Henrik Samuelsson admits he was too young to remember what life was really like in Pittsburgh when his dad starred on defence as a member of the Penguins in the early 1990s.
Still, Henrik knows how special it would be for dad to hear his son's name called on the stage at Consol Energy Center during the NHL Draft in the city where he won two Stanley Cups.
"Dad had some good memories [in Pittsburgh]," Henrik Samuelsson told NHL.com. "The fact I was born there and that he spent so much time there and won two Cups is special. Hopefully for the two of us, I'll get drafted."
Samuelsson is one of five Pennsylvania natives with a good shot at hearing his name at some point in the draft, to be held June 22 and 23. Samuelsson, NHL Central Scouting's No. 75 North American skater, is probably the player with the greatest chance of being picked in the opening rounds.
"Though his skating is average, he finds the open holes and is very effective," Central Scouting's Peter Sullivan told NHL.com. "He shoots the puck hard with a quick release and has excellent hockey sense, soft hands and is tough to play against.
"He has a little of his father's edge at times and, with an extra step, could be an impact player. He does compete as well as any player."
Ulf Samuelsson was chosen No. 67 by the Hartford Whalers in 1982 and spent 16 seasons in the League with five different teams. Henrik's brother, Phillip, a defenceman, was drafted No. 61 by the Penguins in 2009.
Why did Henrik decide to play forward after his father and older brother opted for defence?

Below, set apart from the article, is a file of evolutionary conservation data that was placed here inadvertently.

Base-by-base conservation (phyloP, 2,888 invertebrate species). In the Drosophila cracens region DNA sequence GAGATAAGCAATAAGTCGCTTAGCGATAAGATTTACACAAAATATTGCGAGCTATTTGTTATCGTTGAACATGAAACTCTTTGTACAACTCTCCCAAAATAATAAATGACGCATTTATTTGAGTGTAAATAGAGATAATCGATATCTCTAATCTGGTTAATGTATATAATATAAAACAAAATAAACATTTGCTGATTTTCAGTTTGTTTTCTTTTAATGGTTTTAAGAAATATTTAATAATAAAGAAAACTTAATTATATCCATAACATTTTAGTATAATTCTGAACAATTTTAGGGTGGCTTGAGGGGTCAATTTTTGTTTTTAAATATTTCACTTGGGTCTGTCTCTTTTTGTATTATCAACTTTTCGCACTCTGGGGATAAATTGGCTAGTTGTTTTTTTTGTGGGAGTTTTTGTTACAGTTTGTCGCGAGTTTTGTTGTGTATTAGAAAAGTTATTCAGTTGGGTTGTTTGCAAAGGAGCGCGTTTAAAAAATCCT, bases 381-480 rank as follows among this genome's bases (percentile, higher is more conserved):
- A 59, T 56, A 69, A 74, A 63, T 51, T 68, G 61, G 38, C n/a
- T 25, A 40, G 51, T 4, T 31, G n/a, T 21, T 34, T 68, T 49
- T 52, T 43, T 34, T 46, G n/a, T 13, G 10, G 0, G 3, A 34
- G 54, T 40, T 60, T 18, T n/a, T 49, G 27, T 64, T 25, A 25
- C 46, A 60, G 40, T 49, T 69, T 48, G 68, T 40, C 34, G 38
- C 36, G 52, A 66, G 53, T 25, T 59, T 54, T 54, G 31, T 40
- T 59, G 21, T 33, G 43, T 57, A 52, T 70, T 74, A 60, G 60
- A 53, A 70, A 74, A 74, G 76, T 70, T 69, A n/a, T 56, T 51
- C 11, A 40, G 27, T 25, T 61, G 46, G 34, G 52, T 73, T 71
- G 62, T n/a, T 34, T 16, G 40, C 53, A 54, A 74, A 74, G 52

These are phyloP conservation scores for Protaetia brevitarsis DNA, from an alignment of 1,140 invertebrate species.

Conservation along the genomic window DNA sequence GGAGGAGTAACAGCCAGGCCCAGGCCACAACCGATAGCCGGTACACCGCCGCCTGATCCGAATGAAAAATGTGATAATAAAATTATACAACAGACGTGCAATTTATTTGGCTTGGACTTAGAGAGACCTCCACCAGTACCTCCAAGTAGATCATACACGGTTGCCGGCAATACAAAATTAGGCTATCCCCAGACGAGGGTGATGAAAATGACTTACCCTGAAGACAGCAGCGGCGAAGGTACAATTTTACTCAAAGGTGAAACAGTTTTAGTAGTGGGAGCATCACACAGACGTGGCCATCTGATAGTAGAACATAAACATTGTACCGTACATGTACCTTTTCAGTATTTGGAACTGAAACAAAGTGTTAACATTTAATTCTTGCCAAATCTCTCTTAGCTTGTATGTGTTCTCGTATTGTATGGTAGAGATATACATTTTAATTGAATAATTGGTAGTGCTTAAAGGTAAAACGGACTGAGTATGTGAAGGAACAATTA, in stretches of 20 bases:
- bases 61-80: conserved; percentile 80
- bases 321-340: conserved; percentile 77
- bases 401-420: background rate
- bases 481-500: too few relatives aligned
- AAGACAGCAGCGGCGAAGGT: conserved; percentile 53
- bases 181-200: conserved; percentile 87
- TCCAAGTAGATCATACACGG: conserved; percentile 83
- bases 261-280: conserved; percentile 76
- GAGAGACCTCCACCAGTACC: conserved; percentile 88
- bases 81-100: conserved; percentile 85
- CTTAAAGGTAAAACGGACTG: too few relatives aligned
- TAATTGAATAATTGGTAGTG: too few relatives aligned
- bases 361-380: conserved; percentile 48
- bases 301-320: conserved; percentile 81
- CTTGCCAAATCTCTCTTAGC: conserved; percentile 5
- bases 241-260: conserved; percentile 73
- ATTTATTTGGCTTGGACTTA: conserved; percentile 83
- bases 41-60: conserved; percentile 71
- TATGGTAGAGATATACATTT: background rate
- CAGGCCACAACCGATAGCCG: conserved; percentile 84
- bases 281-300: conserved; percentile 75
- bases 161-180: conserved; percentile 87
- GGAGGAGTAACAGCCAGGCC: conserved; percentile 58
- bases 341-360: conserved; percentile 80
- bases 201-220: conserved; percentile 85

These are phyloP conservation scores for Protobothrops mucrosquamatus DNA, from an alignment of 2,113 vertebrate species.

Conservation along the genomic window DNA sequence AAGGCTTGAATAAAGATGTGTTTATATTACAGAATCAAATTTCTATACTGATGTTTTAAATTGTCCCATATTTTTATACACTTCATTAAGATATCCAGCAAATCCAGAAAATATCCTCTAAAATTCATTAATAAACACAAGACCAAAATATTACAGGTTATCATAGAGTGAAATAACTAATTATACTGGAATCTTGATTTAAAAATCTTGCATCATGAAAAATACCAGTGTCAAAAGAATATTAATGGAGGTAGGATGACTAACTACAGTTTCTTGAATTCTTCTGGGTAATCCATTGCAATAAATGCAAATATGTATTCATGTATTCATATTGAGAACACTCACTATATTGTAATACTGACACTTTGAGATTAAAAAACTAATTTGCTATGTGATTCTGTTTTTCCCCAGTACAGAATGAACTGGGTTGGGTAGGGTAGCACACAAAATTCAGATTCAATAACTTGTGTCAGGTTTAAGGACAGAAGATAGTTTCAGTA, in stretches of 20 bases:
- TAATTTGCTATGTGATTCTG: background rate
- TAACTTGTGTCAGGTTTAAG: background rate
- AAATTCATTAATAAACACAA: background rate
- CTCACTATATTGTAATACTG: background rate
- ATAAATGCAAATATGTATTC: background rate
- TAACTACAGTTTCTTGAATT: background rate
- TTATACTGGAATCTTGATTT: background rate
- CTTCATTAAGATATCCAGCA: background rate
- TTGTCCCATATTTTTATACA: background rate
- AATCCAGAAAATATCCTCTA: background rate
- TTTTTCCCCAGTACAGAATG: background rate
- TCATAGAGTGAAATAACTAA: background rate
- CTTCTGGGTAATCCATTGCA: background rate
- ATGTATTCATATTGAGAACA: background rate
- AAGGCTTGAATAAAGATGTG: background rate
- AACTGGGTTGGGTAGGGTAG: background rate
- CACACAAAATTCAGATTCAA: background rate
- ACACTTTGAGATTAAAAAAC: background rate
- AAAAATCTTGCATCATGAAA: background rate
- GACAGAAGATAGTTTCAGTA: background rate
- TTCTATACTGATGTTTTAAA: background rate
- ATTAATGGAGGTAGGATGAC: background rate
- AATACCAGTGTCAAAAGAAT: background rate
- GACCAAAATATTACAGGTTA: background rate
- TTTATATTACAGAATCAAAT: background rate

"I like to score goals," he said. "I figured I couldn't really score a lot of goals as a d-man, so I just stuck to forward."
Samuelsson has been on the move over the past two seasons. He finished with a bang in his draft year, registering four goals, 14 points and 20 penalty minutes for the Edmonton Oil Kings in the Western Hockey League playoffs en route to the Memorial Cup tournament. He had seven goals, 23 points and 42 PIM in 28 regular-season games.
At the start of the 2010-11 campaign, Samuelsson was playing for the U.S. National Team Development Program of the United States Hockey League. He would go overseas at the start of this season to play for his father in Sweden at MODO in the Elitserien. But after receiving limited ice time through the first half of the season, Henrik and his father decided it would be best to return to North America and join the Oil Kings.
Samuelsson thrived in the playoffs for the eventual WHL champion and finished with two goals and five points in the Memorial Cup.
"Going from the NTDP to Sweden was pretty hard at first," Henrik Samuelsson said. "I felt like it would be good experience for me playing in Sweden and playing pro over there, playing against men. It was an eye-opener because they battled every day and worked so hard."
No matter what happens at the draft, Samuelsson expects to be playing for the Oil Kings in 2012-13. The club is a young team that will return most of its key players.
Central Scouting's B.J. MacDonald saw enough of Samuelsson to make this assessment prior to the draft:
"You have to look past his skating, because that is the first thing that jumps out at you," MacDonald told NHL.com. "No question he will have to improve his skating in order to compete at the next level, but he has real good size and is a real thick player. He can be physical and has a little feisty side to him, is strong on the puck and in front of net and in the corners."
Like his father, Samuelsson has a fantastic compete level.
"He showed he can handle the puck well and, while he's still a little rough around edges, his all-around game is solid," MacDonald said. "He's responsible at both ends of the rink and could be a dark-horse pick in this draft."
Author: Mike Morreale of NHL.com